Get hives and wheezing when it’s cold? It may be cold urticaria

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November 14, 2022 — Yvette Braunstein, a social worker at a New York City hospital, develops hives when exposed to the cold, whether it be cold weather outdoors or cold objects such as ice water. Braunstein has a condition called “cold urticaria.”

Cold urticaria is a type of rash in a category called chronic inducible urticaria or physical urticaria, says Edwin Kim, MD, assistant professor of medicine at the University of North Carolina and director of the UNC Allergy and Immunology Clinic.

“In cold urticaria, patients develop red, raised, itchy bumps — hives — after exposure to cold,” he says. This can happen when the person encounters cold water or cold air, e.g. B. when she is outdoors in winter or standing in front of an air conditioner.

“The bumps usually look like mosquito bites but can occasionally blend into much larger rashes. The most obvious symptoms will be significant itching,” Kim said.

In addition to hives, Braunstein has difficulty breathing in cold weather. She develops shortness of breath, chest tightness, coughing, wheezing, and even occasionally dizziness. “I also can’t eat or drink very cold or frozen foods like ice water or ice cream, nor can I touch cold things like an ice cube,” she says.

Types of cold urticaria

There are two types of cold urticaria: In acquired (also essential) urticaria, the symptoms appear about 2 to 5 minutes after contact with the cold trigger. They usually last 1 to 2 hours before dissipating.

In hereditary (or familial) cold urticaria, symptoms take longer to appear—usually between 24 and 28 hours after exposure to a trigger. They also last longer, typically around 24 hours, but they can last up to 48 hours.

Kim explains that what appears to be an environmental or external trigger is causing allergic immune cells in the patient’s skin (called mast cells) to release histamine. Histamines are chemicals made by the immune system that help the body get rid of irritants (allergens), thereby causing allergy symptoms such as hives, wheezing, or itching. “In the case of cold urticaria, it’s the cold that does it, although we still don’t know how or why it happens.”

Braunstein acquired urticaria. “I first noticed it the summer before my senior year of high school when I was 17,” she says. “I would get huge welts if I was near an air conditioner in a house or car. I was a counselor at day camp and every time I got out of the pool I was covered in hives.”

Braunstein didn’t connect these events until late summer, when her parents took her to an allergist and she mentioned both triggers to him. “He did an ‘ice cube test,’ which literally meant putting an ice cube on my arm or leg for a period of time to see if there was a reaction, and I had a reaction right where the ice was .”

There is no blood test to detect cold urticaria. Sarbjit Saini, MD, program director and professor of medicine at Johns Hopkins University School of Medicine in Baltimore, says that diagnosing cold urticaria involves a thorough medical history, physical examination, and performing a cold challenge test, such as the ice cube test, to check for skin reactions in the area of ​​contact.

Self-Care Measures

The first way to combat cold urticaria is to try to avoid the cold as much as possible. “Cover up in cold weather,” says Saini. “Wear gloves, hats, scarves and avoid swimming in cold water. Also, avoid drinking cold liquids.”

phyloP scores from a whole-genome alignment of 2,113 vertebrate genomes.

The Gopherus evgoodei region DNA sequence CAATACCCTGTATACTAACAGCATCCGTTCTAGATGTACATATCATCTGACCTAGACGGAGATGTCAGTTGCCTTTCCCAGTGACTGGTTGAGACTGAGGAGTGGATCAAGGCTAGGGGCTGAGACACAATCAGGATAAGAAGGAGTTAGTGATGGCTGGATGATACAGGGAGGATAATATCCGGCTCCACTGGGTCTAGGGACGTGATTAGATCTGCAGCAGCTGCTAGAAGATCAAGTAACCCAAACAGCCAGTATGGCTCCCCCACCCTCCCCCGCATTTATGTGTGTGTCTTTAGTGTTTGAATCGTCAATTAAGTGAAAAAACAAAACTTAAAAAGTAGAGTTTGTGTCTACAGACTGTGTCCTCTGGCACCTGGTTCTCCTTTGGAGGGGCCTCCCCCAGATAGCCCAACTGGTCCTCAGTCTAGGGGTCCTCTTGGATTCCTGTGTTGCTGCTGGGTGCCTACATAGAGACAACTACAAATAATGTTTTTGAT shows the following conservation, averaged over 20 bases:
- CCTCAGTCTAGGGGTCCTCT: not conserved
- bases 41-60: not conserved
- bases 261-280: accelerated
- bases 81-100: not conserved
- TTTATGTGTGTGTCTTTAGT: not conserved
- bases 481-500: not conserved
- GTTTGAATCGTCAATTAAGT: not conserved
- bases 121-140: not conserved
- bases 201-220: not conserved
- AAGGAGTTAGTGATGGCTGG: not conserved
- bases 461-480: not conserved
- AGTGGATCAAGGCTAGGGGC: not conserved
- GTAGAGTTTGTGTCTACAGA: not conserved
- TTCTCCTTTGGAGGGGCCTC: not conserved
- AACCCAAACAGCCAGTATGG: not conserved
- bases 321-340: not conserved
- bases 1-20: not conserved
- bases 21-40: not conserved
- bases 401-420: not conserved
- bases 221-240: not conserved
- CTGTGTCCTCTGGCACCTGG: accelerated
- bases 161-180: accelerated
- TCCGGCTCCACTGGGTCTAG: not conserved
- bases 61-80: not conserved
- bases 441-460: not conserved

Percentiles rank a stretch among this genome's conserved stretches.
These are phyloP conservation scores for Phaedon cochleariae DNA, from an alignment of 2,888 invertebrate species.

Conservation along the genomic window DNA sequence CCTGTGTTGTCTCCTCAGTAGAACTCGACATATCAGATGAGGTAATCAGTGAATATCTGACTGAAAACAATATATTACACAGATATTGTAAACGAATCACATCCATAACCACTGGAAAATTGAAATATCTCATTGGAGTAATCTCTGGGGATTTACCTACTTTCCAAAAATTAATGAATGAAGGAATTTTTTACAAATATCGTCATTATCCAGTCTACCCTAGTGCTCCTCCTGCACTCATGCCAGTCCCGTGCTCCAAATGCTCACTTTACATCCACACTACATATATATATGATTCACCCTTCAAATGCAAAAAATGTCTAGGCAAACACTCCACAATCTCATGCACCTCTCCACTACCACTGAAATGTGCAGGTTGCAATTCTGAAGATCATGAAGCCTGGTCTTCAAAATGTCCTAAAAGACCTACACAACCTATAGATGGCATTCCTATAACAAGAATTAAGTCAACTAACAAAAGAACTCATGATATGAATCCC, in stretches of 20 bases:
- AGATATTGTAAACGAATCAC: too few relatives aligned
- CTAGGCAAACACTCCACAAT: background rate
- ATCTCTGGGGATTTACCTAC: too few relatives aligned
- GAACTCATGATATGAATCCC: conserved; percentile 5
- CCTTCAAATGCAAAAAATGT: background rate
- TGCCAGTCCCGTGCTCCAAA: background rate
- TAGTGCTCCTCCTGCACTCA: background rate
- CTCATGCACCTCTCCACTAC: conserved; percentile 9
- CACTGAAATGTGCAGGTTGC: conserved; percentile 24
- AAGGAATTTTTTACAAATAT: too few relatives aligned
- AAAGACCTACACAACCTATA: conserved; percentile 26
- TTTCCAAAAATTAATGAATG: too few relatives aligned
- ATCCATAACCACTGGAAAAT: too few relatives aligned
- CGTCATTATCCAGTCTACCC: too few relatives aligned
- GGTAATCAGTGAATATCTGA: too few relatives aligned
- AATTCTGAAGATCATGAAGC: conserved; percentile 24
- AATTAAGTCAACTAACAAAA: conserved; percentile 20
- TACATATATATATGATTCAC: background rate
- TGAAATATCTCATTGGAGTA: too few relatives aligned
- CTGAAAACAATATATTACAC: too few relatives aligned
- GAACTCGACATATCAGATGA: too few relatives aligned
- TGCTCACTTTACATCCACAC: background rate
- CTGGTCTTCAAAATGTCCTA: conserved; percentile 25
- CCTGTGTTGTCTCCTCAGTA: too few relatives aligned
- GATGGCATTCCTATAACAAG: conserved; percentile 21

Kim agrees, adding that these will help but are “not perfect and unfortunately not always feasible in many cases.”

Braunstein dresses in warm clothes in winter, including a warm coat with a fur hood, and special thermal underwear, and tries to keep her neck covered. She also tries to avoid being outside as much as possible. And she can no longer go swimming even in warm weather. “I try not to get wet because being wet cools the body down,” she says. Speaking while breathing cold air makes symptoms worse, so Braunstein avoids this as much as possible.

Some research suggests that acupuncture may be helpful in other types of urticaria and may also have benefits in cold urticaria.

Medicines for cold urticaria

According to Kim and Saini, antihistamines are the mainstay of drug treatment for cold urticaria. These include cetirizine (Zyrtec), fexofenadine (Allegra), loratadine (Claritin), and levocetirizine (Xyzal).

Braunstein takes fexofenadine in the morning and afternoon and cetirizine in the evening. She is also being treated with montelukast (Singulair), a drug often used for asthma.

Another drug sometimes used to treat cold urticaria is omalizumab (Xolair), which is commonly prescribed for wheezing or shortness of breath in people with asthma.

When to get help

In people with cold urticaria, exposure to cold can occasionally (though rarely) lead to anaphylaxis, a serious life-threatening condition that may include coughing, wheezing, pain, itching, or chest tightness; Fainting, dizziness, confusion or weakness, fast heartbeat, swollen or itchy throat or tongue, paleness and a weak pulse. Saini and Kim urge people who are experiencing symptoms of anaphylaxis to go to the emergency room for immediate medical care.

Anaphylaxis is treated with an epinephrine auto-injector (EpiPen) that patients carry with them. Braunstein has an EpiPen but luckily didn’t have to use it.

Cold urticaria is a difficult condition to live with, but avoiding the cold as much as possible and taking medication as prescribed can make it significantly better to manage.



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